Courtenay council approved a motion from Wendy Morin to support urban agricultural opportunities and improved food security. Council directed staff to prepare a draft bylaw to allow small-scale commercial urban food production. This would include chickens, bees and farm stands on residential property. Staff is also to consult with Comox to possibly align with its proposed urban agriculture policy.
Morin said many people have brought up the issue, which has been more prominent since the onset of the coronavirus.
“I do believe this is something that local folks want,” she said at the June 1 meeting.
Doug Hillian recalls a survey conducted 10 years ago indicated most residents opposed the issue of food security.
“I think the community has shifted substantially during that time,” he said, adding the issue has become significant across Canada in terms of the impact on supply chains during the coronavirus pandemic. “I think it’s timely that councillor Morin brings this forward.”
Hillian also recalls a significant difference between West and East Courtenay concerning backyard chickens.
Manno Theos likes the gardening component, but worries that backyard chickens will exacerbate rat infestations, especially in West Courtenay. He is also concerned that staff would be inundated with bylaw enforcement issues.
“I think it’s the wrong direction to go,” he said. “After witnessing how challenging it is to have these backyard chickens from people that don’t have experience doing this, I think we have to be really cautious when we’re walking down this road.”
Morin noted that rats exist in neighbourhoods regardless of chickens. She also notes that Cumberland, as well as large cities such as Victoria, have not received bylaw complaints about chickens.
Melanie McCollum feels this is an opportune time to have the discussion, considering the public shift in the sense of food security.
With the exception of Theos, council approved a motion from Hillian to pay a $58,580.17 grant to Project Watershed to be applied to the 2020 property taxes on the Kus-kus-sum lands at 1901 Comox Rd. The money would come from gaming funds. Hillian notes the City supports a land partnership with K’omoks First Nation and Project Watershed to restore the former Field Sawmill site.
“This is going to be a legacy for this community for many years to come,” he said. “It’s been a long fundraising campaign that has had tremendous support from the community. It’s very close to fruition. This would enable the next step to be realized.”
Hillian said the community has been raising money, while the B.C. government contributed $1 million. He added that COVID-19 has left “several overtures made to the federal government” in limbo. Project Watershed can either offer money raised so far to landowner Interfor, or seek an extension to the June 19 fundraising deadline.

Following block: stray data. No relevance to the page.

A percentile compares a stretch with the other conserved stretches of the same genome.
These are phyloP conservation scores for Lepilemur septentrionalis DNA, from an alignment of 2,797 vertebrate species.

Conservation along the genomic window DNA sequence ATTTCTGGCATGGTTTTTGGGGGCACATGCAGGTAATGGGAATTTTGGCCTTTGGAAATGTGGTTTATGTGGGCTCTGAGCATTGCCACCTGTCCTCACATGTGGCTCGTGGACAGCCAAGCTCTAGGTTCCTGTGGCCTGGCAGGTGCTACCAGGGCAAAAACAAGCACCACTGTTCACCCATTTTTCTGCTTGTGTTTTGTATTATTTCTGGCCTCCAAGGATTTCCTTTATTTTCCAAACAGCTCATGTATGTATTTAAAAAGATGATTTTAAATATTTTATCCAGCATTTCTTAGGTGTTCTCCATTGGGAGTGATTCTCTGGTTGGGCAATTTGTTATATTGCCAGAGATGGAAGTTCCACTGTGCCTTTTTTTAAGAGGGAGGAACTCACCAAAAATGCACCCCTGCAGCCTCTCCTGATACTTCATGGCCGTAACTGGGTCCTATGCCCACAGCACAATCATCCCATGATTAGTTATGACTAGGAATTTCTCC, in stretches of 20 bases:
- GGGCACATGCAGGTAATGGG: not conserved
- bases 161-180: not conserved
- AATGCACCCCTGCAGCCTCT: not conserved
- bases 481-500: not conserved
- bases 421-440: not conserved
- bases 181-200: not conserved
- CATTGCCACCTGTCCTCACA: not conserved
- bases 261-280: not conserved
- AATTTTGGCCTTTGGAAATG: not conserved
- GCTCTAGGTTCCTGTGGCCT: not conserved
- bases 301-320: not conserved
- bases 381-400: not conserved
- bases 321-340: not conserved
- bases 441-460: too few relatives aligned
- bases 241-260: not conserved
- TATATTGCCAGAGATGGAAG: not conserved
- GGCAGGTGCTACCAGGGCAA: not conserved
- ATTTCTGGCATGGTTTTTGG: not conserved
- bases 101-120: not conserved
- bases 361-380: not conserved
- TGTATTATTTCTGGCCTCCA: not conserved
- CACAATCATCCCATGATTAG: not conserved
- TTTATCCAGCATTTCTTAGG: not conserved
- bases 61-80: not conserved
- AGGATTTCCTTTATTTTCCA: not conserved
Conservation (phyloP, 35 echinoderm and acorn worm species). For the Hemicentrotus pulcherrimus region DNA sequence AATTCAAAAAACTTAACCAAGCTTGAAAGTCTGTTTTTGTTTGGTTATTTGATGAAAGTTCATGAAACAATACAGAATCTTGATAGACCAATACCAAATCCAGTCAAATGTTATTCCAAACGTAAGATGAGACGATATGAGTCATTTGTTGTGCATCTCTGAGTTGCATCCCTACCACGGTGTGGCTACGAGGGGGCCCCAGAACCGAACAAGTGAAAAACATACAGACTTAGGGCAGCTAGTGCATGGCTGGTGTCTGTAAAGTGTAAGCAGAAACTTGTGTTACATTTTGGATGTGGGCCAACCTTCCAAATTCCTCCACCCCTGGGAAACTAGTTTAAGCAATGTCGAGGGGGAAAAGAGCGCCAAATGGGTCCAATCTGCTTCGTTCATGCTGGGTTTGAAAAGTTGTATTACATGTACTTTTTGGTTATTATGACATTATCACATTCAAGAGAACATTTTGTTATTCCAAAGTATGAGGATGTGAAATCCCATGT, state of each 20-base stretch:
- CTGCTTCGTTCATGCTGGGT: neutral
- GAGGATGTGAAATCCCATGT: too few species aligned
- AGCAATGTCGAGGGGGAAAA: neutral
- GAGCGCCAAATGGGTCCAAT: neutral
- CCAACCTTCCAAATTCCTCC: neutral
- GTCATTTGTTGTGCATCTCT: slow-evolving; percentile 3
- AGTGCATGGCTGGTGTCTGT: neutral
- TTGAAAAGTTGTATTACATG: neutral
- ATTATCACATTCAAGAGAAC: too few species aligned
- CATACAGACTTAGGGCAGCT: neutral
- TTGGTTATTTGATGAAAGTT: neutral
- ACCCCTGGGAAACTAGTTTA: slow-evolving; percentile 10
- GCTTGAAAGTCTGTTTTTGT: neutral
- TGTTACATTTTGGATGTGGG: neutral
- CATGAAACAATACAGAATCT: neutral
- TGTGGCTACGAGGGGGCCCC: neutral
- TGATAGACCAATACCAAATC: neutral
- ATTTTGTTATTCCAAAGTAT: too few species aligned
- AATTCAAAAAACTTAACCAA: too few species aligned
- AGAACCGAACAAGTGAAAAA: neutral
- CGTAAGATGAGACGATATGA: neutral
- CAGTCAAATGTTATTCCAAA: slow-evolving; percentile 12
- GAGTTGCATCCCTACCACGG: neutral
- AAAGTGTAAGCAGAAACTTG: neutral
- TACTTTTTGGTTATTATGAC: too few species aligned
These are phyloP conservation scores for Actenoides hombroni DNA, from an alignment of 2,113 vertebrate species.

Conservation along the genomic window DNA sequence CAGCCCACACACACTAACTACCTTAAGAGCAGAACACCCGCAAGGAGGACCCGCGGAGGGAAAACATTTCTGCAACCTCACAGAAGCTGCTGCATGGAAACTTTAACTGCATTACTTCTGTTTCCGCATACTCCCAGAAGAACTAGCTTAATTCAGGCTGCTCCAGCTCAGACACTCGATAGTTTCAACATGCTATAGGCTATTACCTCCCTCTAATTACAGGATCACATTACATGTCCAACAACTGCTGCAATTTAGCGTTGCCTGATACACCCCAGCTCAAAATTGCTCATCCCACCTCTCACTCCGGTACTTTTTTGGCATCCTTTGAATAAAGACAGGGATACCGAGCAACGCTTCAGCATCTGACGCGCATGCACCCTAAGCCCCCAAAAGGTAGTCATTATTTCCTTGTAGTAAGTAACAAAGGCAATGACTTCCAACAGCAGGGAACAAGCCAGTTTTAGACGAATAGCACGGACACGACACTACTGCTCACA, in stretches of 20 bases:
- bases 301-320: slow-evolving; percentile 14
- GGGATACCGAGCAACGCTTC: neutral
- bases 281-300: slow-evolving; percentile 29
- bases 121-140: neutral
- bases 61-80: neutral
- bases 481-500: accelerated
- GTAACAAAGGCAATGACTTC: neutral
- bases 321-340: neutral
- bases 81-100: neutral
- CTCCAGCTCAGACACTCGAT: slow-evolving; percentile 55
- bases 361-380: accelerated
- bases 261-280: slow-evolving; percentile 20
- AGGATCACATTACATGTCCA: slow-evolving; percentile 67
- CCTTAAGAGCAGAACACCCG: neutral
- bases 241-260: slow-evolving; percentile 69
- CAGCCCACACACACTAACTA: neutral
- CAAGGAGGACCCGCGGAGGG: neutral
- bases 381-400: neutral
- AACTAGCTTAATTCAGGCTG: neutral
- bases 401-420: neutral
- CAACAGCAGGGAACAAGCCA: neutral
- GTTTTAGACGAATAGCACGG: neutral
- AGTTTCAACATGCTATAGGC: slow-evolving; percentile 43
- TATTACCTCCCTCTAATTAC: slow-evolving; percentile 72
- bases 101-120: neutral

“There’s still a huge amount of optimism that the deal will be secured in the next year,” Hillian said.
Theos recalls Project Watershed saying the City would not need to step up financially.
“I don’t understand this move at this time,” Theos said, noting the current stress of homeowners and businesses, and the closure of the casino. “I think this is not the right time to dip into revenue that is not even there.”
6th Street Bridge?
If Courtenay council decides to proceed with a bridge at 6th Street, City staff recommends construction happens in 2022, after rehabilitation of the Fifth Street Bridge is complete. Construction is estimated to cost around $4 million, and would be expected to last five to seven months.
A multi-use bridge at 6th would provide a cycling and pedestrian connection between downtown and Simms Park, and to a future cycling network along 6th Street and Anderton Avenue, the Courtenay Riverway Trail, and the Lewis Park pathway connection to the Lewis Centre.
The City has been approved for grant funding for an options analysis. The grant will fund about half the study, or $29,300.
Bridge options include a pre-engineering pedestrian truss bridge (bowstring), with an estimated cost of $3-$3.1 million, a modular panel ($3.2-$3.335 million), a network arch ($3.75-$3.95 million) and cable-stayed ($3.9-$4.1 million). An evaluation scored the bowstring highest in terms of construction, esthetic value, pedestrian/cyclist comfort, environmental impact, capital cost and lifecycle considerations.
Council approved a $5,000 request from the Millard-Piercy Watershed Stewards towards a proposed project to update a fish habitat assessment of the Piercy Creek watershed north of the CV Parkway. The group has applied for $12,636 from the Pacific Salmon Foundation. The total project cost is estimated at $32,800.
Deputy CAO Trevor Kushner lauded the pro bono efforts of the group, which provides valuable data that informs the City’s modelling and downstream infrastructure.